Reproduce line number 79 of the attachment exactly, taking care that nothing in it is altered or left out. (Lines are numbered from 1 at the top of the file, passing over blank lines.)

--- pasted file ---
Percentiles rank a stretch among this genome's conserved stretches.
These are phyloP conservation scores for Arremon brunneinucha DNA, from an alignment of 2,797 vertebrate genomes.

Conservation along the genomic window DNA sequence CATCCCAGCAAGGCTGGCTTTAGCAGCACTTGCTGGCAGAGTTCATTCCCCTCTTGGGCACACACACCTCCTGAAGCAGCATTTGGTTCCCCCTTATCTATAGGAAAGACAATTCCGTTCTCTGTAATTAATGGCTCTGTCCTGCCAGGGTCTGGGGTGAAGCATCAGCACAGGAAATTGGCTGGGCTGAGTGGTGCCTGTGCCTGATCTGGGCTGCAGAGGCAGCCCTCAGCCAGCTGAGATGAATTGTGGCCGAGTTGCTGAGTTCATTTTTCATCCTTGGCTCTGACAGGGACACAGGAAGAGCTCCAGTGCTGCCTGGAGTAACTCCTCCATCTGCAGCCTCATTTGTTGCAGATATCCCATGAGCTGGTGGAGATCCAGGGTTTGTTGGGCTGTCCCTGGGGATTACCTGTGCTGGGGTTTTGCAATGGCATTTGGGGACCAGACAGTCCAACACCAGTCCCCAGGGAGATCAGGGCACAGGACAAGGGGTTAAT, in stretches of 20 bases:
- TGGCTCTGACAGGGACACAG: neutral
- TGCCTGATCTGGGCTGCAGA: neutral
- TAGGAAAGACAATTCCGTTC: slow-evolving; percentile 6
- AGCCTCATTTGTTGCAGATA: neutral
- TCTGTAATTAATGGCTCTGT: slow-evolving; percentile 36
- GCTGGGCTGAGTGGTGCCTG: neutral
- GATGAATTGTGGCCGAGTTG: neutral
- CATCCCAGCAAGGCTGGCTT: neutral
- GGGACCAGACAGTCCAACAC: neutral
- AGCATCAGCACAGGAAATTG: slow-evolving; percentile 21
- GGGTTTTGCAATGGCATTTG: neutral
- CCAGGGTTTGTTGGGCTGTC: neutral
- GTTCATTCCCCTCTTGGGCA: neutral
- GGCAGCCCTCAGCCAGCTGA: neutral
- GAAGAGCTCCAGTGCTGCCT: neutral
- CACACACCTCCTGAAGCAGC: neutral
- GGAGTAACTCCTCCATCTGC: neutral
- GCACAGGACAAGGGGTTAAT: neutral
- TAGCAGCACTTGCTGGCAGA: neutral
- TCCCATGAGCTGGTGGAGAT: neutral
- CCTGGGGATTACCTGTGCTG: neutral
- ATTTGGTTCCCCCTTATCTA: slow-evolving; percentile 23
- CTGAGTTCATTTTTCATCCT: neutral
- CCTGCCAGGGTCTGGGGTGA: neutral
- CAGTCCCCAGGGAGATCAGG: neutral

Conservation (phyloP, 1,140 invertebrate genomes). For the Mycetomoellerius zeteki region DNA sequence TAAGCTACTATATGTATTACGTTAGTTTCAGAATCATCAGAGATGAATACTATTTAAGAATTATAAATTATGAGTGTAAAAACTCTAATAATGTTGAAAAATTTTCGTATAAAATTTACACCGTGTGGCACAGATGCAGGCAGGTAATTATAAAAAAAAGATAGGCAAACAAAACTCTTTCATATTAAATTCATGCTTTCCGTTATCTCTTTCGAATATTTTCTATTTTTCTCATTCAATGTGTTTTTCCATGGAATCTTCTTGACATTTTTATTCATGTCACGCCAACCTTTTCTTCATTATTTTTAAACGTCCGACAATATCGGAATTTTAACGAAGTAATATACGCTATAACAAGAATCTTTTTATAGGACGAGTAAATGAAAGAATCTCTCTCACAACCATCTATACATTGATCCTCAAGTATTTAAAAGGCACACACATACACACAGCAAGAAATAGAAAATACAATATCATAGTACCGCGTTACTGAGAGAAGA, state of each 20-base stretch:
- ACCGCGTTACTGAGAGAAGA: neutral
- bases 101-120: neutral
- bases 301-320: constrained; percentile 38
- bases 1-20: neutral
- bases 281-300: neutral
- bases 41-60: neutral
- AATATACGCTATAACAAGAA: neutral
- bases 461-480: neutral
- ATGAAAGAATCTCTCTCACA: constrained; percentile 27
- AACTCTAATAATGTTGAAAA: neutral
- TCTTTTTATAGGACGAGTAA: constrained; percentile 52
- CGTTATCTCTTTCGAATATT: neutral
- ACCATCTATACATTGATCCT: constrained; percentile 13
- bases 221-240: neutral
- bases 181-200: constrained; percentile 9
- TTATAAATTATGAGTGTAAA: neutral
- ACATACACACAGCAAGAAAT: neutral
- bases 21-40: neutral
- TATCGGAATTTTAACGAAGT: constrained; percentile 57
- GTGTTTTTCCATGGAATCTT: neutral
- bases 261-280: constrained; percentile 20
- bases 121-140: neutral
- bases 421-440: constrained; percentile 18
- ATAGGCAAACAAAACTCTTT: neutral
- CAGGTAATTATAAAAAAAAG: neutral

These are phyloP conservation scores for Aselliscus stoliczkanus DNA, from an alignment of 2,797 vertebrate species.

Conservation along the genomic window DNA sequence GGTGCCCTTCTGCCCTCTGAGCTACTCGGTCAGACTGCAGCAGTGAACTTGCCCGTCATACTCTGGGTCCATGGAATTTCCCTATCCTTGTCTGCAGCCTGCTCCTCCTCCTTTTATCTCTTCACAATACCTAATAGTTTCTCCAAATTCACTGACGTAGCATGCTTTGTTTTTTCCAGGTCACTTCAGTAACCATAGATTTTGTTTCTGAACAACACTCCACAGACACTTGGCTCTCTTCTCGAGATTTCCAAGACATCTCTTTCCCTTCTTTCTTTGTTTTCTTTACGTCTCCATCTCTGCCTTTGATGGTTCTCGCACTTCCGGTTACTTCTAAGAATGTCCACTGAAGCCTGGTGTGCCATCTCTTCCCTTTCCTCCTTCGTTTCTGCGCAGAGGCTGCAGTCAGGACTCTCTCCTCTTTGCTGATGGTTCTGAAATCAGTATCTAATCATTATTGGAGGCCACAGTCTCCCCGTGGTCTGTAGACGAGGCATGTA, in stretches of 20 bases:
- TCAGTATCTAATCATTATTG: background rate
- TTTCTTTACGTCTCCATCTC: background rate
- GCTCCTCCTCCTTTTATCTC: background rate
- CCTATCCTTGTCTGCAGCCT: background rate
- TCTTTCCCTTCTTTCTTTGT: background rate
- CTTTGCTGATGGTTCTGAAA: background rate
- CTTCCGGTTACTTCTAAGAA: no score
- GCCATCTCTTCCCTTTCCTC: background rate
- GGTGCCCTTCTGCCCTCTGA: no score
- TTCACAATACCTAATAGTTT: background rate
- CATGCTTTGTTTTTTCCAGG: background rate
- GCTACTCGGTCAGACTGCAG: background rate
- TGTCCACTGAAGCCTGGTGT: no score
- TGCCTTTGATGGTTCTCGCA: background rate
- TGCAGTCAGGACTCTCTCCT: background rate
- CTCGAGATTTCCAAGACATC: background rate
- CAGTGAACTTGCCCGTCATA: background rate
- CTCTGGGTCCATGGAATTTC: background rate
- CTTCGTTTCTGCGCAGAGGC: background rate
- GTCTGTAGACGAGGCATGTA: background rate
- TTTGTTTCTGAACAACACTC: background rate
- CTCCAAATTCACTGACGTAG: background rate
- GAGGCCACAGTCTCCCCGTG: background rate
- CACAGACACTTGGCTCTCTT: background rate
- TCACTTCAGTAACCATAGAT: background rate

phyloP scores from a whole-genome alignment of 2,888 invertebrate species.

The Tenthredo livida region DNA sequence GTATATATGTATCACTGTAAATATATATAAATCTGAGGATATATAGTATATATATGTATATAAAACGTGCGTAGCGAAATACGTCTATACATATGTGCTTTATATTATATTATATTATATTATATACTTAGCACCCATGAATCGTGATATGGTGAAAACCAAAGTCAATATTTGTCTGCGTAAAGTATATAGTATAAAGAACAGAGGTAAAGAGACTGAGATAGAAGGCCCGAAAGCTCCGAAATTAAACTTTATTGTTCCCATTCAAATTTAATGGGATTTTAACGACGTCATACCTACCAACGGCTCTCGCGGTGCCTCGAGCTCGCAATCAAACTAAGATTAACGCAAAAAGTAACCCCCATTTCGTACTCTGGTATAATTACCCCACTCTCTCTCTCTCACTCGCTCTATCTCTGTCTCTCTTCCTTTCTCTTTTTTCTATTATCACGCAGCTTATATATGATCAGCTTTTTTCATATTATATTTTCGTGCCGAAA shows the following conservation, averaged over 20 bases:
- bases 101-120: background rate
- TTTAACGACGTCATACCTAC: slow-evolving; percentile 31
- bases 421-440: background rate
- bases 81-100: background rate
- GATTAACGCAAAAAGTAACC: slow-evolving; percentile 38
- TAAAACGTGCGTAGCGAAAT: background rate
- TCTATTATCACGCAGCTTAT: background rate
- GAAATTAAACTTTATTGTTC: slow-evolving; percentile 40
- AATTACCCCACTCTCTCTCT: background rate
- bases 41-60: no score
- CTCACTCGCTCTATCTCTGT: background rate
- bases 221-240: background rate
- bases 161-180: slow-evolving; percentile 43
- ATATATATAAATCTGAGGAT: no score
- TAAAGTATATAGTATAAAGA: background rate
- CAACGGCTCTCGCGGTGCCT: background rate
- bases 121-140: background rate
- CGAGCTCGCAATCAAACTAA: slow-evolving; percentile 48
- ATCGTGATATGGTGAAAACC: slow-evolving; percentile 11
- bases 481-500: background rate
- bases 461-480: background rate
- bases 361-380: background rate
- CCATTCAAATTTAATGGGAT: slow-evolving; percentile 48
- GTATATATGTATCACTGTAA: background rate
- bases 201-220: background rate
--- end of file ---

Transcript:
- GAGGCCACAGTCTCCCCGTG: background rate